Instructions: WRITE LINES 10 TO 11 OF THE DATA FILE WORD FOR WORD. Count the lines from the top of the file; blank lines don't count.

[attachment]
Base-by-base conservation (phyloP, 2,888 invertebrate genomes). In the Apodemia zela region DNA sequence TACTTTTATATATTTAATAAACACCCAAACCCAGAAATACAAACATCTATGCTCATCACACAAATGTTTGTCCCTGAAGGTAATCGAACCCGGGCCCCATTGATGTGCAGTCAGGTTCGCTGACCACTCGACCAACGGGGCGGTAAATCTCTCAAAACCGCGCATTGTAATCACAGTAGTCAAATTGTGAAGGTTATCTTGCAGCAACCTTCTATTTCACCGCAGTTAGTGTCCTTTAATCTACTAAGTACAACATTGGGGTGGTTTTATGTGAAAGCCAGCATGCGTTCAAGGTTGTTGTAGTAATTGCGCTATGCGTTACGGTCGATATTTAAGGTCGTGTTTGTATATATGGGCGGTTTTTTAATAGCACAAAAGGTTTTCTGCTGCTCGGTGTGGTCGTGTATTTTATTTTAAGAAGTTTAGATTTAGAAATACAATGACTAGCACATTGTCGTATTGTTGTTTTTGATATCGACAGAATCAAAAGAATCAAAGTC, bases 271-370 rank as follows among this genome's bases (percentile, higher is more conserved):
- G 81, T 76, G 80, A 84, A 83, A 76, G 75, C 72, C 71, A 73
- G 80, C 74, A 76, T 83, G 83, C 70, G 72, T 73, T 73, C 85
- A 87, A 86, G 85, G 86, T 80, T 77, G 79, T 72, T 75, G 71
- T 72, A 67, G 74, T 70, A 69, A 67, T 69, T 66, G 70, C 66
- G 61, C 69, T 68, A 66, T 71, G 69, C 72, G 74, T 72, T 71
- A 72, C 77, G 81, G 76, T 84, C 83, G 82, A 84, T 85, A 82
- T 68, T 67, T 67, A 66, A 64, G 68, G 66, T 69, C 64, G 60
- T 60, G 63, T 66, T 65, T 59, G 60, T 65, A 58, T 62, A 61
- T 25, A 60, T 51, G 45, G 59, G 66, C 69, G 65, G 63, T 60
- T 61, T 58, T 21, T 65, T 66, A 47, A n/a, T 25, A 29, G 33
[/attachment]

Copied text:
- T 25, A 60, T 51, G 45, G 59, G 66, C 69, G 65, G 63, T 60
- T 61, T 58, T 21, T 65, T 66, A 47, A n/a, T 25, A 29, G 33